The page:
Submitted by Maria.Kapsalaki on Wed, 01/29/2020 - 14:31
Due to the wind induced pressure, different results may be obtained if the inside-outside pressure difference is measured across different locations on the building envelope, i.e. if the external pressure tap of a differential pressure sensor measuring this pressure difference is placed in different positions. Therefore, the position of the external pressure tap may influence an airtightness test result as well.
Submitted by Maria.Kapsalaki on Wed, 01/29/2020 - 14:29
This paper discusses two particular points of the buildings airtightness measurement method (ISO 9972) in relation with the pressure difference: (1) the nature of the pressure tap and (2) the place of the pressure tap outside.
Submitted by Maria.Kapsalaki on Wed, 01/29/2020 - 11:59
The work presented is the continuation of the research on the probabilistic modelling of air infiltration carried out by the author over many years. The approach has consisted in considering uncertainties coupled to the climatic/environmental input data to the physical models, or to the threshold criteria for a good performance. The concept of risk/reliability evaluation of building/environment system performance was proposed and exemplified for the air exchange model.
Submitted by Maria.Kapsalaki on Mon, 04/15/2019 - 16:12
The air infiltration of a building, which fundamentally depends on its airtightness, can be a significant contributor to its heat loss. It can also be affected by other factors such as external terrain, leakage distribution, sheltering factor and environmental conditions. The infiltration rate of a detached UK house was monitored for 2 months in early 2018 using constant concentration and decay tracer gas methods under various temperature and wind conditions.
Submitted by Maria.Kapsalaki on Mon, 03/21/2016 - 11:06
The paper presents a numerical methodology to assess the natural ventilation. UrbaWind is an automatic computational fluid dynamics code. It was developed to model the wind in urban environments. The turbulence modelling, namely the dependence of turbulence length on the distance from wall, and the model constants were calibrated in order to reproduce with good agreements flow separation around buildings walls and pressure coefficient field on façades. Numerical results match well with the experiments: separation patterns and pressure field on walls in dense urban areas.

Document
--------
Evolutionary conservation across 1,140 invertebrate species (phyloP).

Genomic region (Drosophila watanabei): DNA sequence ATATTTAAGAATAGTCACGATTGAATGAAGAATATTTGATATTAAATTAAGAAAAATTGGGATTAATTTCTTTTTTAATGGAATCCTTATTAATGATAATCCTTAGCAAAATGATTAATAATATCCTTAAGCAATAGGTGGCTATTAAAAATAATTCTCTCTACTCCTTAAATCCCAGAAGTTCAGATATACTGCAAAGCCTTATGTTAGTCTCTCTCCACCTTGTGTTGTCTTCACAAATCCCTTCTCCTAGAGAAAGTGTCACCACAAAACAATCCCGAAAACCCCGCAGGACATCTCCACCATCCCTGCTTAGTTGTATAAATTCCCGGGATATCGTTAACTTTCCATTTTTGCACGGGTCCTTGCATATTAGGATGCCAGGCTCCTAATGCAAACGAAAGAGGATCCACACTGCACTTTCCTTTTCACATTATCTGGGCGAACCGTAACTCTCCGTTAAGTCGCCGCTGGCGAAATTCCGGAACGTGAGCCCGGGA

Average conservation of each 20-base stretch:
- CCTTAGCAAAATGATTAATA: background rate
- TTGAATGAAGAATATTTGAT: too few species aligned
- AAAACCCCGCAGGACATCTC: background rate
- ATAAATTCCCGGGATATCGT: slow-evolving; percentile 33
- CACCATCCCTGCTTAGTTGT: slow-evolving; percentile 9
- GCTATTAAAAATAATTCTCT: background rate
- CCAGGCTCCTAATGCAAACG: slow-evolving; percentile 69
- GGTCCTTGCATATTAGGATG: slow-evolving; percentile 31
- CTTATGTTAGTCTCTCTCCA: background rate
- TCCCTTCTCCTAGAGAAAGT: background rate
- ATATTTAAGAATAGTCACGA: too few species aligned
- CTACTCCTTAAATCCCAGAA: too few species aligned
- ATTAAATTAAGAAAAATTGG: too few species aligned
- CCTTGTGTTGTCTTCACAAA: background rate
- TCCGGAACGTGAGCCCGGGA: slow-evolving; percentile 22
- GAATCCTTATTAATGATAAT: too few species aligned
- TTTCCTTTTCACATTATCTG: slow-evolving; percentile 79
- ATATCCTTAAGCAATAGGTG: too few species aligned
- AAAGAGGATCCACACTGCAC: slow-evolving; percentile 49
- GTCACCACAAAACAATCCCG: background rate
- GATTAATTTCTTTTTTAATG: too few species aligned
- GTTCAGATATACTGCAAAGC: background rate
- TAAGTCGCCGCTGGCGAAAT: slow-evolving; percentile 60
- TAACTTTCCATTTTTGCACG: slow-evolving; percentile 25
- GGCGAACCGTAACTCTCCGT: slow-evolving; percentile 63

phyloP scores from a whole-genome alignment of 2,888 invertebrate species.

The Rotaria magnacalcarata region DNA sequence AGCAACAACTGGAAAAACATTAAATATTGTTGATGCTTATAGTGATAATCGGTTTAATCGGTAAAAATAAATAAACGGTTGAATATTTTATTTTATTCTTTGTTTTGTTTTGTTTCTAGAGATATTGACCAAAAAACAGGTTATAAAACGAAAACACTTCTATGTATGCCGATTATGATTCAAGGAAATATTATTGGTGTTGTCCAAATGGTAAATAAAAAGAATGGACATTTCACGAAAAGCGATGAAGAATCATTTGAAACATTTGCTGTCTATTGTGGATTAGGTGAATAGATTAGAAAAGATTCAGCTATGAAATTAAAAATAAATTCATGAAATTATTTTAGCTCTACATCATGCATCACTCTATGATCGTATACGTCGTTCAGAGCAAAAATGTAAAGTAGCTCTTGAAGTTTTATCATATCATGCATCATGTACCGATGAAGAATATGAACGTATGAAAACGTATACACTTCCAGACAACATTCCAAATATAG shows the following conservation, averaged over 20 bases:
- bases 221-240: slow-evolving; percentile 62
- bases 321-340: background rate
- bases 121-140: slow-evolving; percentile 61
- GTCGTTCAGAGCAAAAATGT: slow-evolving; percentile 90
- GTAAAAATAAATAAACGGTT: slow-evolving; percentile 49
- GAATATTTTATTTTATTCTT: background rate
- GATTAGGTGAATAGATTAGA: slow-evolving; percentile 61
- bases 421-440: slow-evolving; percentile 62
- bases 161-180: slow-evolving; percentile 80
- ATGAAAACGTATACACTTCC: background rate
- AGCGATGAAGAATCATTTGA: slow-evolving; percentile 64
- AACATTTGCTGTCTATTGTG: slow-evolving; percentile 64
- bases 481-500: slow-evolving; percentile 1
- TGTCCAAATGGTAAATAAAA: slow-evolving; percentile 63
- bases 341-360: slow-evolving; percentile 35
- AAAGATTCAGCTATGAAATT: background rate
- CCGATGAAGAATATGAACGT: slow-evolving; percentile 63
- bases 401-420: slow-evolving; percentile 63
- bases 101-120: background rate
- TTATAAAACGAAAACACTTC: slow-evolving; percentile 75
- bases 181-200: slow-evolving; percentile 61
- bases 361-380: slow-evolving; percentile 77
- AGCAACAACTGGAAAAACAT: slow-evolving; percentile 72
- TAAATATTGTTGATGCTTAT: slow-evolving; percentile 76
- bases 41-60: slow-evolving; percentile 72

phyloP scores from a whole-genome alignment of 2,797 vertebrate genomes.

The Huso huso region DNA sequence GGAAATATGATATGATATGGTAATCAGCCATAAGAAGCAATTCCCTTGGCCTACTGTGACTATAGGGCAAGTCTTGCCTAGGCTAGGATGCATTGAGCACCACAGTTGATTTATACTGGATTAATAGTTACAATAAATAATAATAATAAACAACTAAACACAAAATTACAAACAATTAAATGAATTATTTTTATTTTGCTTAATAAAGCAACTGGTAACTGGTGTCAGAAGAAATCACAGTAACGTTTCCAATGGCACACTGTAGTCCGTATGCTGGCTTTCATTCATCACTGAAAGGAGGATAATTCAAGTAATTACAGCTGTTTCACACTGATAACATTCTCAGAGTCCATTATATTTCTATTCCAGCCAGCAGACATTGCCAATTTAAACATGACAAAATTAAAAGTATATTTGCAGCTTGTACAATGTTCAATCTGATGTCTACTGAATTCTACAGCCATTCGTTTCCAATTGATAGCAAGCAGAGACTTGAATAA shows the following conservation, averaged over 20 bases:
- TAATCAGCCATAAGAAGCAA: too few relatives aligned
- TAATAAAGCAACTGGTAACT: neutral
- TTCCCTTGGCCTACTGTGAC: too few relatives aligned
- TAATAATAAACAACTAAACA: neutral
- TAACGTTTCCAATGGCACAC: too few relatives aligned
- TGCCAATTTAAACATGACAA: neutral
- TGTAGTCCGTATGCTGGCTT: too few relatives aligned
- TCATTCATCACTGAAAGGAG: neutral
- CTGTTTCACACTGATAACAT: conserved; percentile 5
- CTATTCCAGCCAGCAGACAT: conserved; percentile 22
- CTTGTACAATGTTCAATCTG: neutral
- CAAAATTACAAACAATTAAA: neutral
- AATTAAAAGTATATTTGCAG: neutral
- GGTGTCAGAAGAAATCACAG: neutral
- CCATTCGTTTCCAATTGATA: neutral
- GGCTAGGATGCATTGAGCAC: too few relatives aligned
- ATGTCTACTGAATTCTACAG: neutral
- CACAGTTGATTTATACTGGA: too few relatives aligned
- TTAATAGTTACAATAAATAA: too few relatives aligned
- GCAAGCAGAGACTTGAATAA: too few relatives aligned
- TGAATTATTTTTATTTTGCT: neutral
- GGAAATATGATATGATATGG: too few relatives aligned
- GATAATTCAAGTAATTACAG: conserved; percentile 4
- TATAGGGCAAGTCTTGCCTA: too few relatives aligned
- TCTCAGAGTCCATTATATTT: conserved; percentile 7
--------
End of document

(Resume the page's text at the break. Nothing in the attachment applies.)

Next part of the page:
Submitted by Maria.Kapsalaki on Wed, 06/18/2014 - 16:24
While people need to know tomorrow’s weather to decide suitable activities and precautions, so do the “intelligent” building management systems. The accuracy of the short-term prediction of the ambient conditions is particularly import for the development of predictive control strategies.
Submitted by Maria.Kapsalaki on Tue, 11/05/2013 - 18:09
Natural ventilation is increasingly considered a promising solution to improve thermal comfort in buildings, including schools. However in order to support its planning and implementation, quantitative analysis on airflow paths and heat-airflow building interactions are needed. This requires an adequate accounting of both internal effects, from building layout and structure, and external forcings from atmospheric factors.
Submitted by Maria.Kapsalaki on Mon, 10/28/2013 - 12:37
The aim of this paper is to illustrate the impact of urban wind environments when assessing the availability of natural ventilation. A numerical study of urban airflow for a complex of five building blocks located at the University of Reading, UK is presented. The computational fluid dynamics software package ANSYS was used to simulate six typical cases of urban wind environments and to assess the potential for natural ventilation. The study highlights the impact of three typical architectural forms (street canyons, semi-enclosures and courtyards) on the local wind environment.
Submitted by Maria.Kapsalaki on Mon, 10/28/2013 - 11:14
This paper describes a re-analysis of internal pressure and building ventilation in a single-opening enclosure ventilated by winds. The dynamics of internal pressure is governed by a nonlinear oscillation equation. An alternative semi-nonlinear approach is proposed for obtaining the amplitude and phase shift of the periodic motion, the resonant frequency and resonant amplitude. Our new approach reproduced two of the commonly used existing linearization results.
We describe a novel modeling technique, based on Duhamel's theorem, to study the effects of time-varying winds on radon transport in soil near buildings. The technique, implemented in the model RapidSTART, reduces computational times for transient, three-dimensional, wind-induced soil-gas and radon transport by three to four orders of magnitude compared with conventional finite-dierence models.